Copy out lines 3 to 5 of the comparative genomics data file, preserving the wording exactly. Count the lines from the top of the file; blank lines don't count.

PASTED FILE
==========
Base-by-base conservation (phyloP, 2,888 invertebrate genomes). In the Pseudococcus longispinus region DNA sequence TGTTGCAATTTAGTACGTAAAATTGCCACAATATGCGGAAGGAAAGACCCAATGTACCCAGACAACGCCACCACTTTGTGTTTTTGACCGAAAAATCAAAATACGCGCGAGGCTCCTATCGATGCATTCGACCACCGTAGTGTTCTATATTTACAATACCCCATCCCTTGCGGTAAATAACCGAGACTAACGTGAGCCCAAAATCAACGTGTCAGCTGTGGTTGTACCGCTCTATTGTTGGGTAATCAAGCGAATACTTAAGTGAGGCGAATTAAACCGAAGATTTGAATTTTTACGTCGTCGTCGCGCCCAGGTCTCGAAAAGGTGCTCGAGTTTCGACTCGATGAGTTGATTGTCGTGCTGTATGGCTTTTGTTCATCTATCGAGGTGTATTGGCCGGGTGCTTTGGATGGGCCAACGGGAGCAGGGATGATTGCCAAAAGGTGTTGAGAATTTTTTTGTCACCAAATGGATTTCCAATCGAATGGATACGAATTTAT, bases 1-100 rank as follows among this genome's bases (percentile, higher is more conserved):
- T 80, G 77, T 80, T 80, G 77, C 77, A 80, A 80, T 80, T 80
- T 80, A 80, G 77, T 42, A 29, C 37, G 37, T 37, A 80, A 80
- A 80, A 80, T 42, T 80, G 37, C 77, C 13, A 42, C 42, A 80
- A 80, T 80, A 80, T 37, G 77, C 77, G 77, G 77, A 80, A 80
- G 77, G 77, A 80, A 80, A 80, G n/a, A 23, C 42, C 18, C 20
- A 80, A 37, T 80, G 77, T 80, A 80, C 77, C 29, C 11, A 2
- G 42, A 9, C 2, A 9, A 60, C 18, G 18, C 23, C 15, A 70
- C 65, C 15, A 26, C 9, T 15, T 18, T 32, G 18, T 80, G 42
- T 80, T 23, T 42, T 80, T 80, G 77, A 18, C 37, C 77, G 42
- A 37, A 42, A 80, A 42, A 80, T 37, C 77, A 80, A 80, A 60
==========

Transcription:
- T 80, A 80, G 77, T 42, A 29, C 37, G 37, T 37, A 80, A 80
- A 80, A 80, T 42, T 80, G 37, C 77, C 13, A 42, C 42, A 80
- A 80, T 80, A 80, T 37, G 77, C 77, G 77, G 77, A 80, A 80